What Could Have Been

While Dimebag's fans will never again hear a fresh batch of punishing thrash riffs or brutal headbanging licks from the billy-goat-bearded guitar titan, a dozen tracks from Rebel Meets Rebel — a countrified metal-rock hybrid consisting of Dime; his brother and lifelong musical compatriot, drummer Vinnie Paul; Pantera bassist Rex Brown; and country singer David Allan Coe — will hit stores in 2006 through Paul's Big Vin Records. Two months ago, a 24-second guitar lead (assembled from outtakes left over from the Vulgar Display of Power and Far Beyond Driven sessions) showed up on Nickelback's All the Right Reasons as the intro to the Dime-inspired track "Side of a Bullet." But beyond that, just how much posthumous material is out there, and whether any of it will ever see the light of day, remains something of a mystery.

Reginald "Fieldy" Arvizu - bassist, Korn: "I went to their house and it was right before he passed away, actually. And we threw a jam with him and Vinnie in their little jam room in Vinnie's house, and we threw a big redneck barbecue. We jammed for like five hours. It was a bunch of cool riffs, but I don't know if they recorded it. They had boards there, so they must have."

Kerry King - frontman, Slayer: "One thing we were going to do — me and Dime and I think Vince was going to play drums — we were going to do this tune together. They were going in to record the Damageplan record, and I said, 'Dime, there's a song we need to do. I've always dug this song, and it always makes me think of you. I think we need to do it.' It was 'Snortin' Whiskey, Drinkin' Cocaine' by Pat Travers. We were all geared up to do it. He's like, 'Well, you know, they're busting my balls for press for the new record.' And I said, 'Well, what are we rushing for, dude? We've got all the time in the world.' And then something like that happens, and the harsh reality is, we could have done it then. It probably wouldn't have been as good as it could have been, but at least it would have been done, 'cause now it'll never get done. Maybe me and Zakk will do it and dedicate it to Dime."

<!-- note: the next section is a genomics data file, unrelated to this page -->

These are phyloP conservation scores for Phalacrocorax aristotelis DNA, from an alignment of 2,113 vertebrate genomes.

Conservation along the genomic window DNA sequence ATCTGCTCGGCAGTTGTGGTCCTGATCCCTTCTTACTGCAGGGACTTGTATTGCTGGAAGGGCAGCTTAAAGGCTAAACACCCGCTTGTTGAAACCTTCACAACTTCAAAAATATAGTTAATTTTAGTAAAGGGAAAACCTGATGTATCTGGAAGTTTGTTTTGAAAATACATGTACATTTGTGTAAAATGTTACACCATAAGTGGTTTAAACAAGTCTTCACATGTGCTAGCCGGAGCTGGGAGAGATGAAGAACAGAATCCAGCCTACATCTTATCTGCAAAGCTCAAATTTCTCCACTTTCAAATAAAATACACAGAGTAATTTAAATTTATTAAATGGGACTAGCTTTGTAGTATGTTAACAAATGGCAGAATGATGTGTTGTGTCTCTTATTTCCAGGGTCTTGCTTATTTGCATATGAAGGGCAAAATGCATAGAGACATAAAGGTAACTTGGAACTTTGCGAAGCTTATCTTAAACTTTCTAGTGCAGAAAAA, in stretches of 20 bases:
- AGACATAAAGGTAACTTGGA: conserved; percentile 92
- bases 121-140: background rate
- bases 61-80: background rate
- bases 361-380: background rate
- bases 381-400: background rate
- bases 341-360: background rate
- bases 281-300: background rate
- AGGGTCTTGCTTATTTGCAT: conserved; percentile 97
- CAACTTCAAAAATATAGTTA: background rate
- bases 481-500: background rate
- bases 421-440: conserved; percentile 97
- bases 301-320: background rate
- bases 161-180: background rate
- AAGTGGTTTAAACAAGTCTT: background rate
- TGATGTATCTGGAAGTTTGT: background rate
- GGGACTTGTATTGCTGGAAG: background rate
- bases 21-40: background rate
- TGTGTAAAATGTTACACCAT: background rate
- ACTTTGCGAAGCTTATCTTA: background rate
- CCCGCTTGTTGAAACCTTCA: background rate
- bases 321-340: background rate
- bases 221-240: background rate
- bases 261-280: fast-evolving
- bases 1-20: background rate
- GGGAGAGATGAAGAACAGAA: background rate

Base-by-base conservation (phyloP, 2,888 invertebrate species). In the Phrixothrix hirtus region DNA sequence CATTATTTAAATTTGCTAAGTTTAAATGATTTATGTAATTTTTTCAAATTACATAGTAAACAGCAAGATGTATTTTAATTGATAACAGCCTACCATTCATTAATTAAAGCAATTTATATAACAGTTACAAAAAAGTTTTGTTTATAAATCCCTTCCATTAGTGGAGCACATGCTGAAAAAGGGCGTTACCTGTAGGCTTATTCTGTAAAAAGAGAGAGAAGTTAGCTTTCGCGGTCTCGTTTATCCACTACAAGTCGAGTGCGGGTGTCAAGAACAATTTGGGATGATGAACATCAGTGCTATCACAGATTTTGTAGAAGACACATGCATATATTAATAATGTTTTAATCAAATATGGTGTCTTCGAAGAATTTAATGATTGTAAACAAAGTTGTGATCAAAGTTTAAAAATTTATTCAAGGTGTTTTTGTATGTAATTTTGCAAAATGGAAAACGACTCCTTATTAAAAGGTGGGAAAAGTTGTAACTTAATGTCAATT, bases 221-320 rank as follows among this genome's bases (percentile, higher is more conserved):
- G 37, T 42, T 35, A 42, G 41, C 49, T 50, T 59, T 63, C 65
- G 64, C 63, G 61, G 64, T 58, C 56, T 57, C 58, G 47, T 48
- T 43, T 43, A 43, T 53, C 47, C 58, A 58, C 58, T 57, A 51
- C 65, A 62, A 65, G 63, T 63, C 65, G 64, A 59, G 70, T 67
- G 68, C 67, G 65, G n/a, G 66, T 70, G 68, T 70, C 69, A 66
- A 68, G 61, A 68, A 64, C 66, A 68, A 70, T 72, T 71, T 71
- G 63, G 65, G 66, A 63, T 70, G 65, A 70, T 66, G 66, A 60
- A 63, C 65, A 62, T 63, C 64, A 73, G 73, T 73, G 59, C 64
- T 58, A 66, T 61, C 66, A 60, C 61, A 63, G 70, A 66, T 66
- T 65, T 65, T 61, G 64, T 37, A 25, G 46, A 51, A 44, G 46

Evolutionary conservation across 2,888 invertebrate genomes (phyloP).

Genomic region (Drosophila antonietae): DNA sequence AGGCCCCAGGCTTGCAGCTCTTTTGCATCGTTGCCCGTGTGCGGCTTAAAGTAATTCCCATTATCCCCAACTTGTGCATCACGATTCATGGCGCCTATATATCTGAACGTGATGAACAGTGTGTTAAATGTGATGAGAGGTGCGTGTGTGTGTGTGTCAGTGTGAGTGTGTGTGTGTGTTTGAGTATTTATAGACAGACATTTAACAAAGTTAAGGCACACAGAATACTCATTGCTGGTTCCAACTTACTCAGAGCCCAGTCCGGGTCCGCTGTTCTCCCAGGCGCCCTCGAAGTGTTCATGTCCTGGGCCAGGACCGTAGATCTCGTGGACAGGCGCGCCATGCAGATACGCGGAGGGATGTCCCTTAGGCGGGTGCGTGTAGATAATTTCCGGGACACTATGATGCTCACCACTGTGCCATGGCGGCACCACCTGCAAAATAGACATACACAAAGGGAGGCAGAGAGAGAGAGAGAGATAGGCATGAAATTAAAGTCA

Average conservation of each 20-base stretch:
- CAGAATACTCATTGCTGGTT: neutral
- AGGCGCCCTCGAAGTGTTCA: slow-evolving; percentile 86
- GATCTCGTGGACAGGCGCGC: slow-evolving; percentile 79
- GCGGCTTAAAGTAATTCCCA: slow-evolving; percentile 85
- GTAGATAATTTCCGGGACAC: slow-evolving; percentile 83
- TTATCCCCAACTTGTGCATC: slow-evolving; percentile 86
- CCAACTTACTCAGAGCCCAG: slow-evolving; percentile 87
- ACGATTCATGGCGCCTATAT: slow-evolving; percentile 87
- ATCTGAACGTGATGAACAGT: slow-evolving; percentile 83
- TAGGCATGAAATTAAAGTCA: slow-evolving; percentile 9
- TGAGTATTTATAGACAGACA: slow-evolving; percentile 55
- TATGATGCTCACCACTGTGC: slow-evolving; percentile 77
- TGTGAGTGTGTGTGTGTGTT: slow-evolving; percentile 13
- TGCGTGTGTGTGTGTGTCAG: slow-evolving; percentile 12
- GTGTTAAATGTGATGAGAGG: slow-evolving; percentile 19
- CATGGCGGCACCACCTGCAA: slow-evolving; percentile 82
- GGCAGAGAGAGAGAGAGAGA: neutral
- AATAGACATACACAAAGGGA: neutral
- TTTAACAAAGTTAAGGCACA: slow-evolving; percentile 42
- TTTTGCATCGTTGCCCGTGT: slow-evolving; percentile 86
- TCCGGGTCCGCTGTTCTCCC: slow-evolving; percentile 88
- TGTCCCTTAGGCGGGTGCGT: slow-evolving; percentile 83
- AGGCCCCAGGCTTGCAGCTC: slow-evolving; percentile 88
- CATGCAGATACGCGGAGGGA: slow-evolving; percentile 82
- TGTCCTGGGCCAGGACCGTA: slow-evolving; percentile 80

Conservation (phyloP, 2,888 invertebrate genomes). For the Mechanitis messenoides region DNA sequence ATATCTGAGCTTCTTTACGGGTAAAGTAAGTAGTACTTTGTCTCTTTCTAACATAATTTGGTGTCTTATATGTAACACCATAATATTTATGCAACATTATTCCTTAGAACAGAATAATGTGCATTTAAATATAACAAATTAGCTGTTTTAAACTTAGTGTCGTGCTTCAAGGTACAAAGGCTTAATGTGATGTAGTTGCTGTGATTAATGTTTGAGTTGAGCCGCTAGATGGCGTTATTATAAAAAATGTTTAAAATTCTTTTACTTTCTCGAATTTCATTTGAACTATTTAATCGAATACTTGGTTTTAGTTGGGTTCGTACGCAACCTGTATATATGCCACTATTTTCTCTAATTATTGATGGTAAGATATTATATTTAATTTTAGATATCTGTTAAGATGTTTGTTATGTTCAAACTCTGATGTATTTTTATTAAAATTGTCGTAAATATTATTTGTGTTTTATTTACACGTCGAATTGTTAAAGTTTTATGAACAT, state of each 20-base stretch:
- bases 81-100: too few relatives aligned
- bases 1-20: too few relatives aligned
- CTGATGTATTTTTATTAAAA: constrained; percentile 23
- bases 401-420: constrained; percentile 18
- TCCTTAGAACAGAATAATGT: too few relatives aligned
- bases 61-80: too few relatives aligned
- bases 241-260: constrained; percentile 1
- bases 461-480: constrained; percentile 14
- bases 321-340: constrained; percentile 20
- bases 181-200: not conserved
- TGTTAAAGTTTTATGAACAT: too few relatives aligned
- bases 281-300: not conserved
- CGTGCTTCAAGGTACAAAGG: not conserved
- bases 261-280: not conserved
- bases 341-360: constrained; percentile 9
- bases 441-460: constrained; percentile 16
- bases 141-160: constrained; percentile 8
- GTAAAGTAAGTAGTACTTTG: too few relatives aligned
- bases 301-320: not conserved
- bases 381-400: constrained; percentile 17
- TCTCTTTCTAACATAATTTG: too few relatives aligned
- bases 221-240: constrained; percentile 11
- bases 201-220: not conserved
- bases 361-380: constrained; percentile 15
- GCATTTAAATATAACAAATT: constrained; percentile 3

Mark Hunter - frontman, Chimaira: "When we were recording 2003's The Impossibility of Reason, our producer was Damageplan's manager, and Dime told him to tell us to send him some tracks because he wanted to do lead over them. Unfortunately, we declined, and now we're kicking ourselves in the ass. We didn't want any guests and we wanted to establish ourselves as a young band and make our mark."


NEXT: 'He just couldn't stay at home. He wanted to be out rocking onstage for the kids that came to support him.' ...
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Photo: Newscom

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Pantera
"Walk"
Vulgar Display of Power
(Elektra)




Pantera
"Cemetary Gates"
Cowboys From Hell
(Elektra)



Pantera
"5 Minutes Alone"
Far Beyond Driven
(EastWest/Atlantic)



Pantera
"Becoming" (live)
Far Beyond Driven
(Elektra)



Pantera
"Walk" (live)
Vulgar Display of Power
(Elektra)



Pantera
"Planet Caravan"
Far Beyond Driven
(Elektra)



Pantera
"Primal Concrete Sledge" (live)
Coming Back Hard Again
(Elektra)


Pantera
"Mouth For War"
1192
(Elektra)


Pantera
"This Love"
Cowboys From Hell
(Elektra)



Pantera
"I'm Broken"
Far Beyond Driven
(Elektra)



Damageplan
"Breathing New Life"
New Found Power
(Warner)



Damageplan
"Save Me"
New Found Power
(Warner)



Damageplan
"Explode"
New Found Power
(Warner)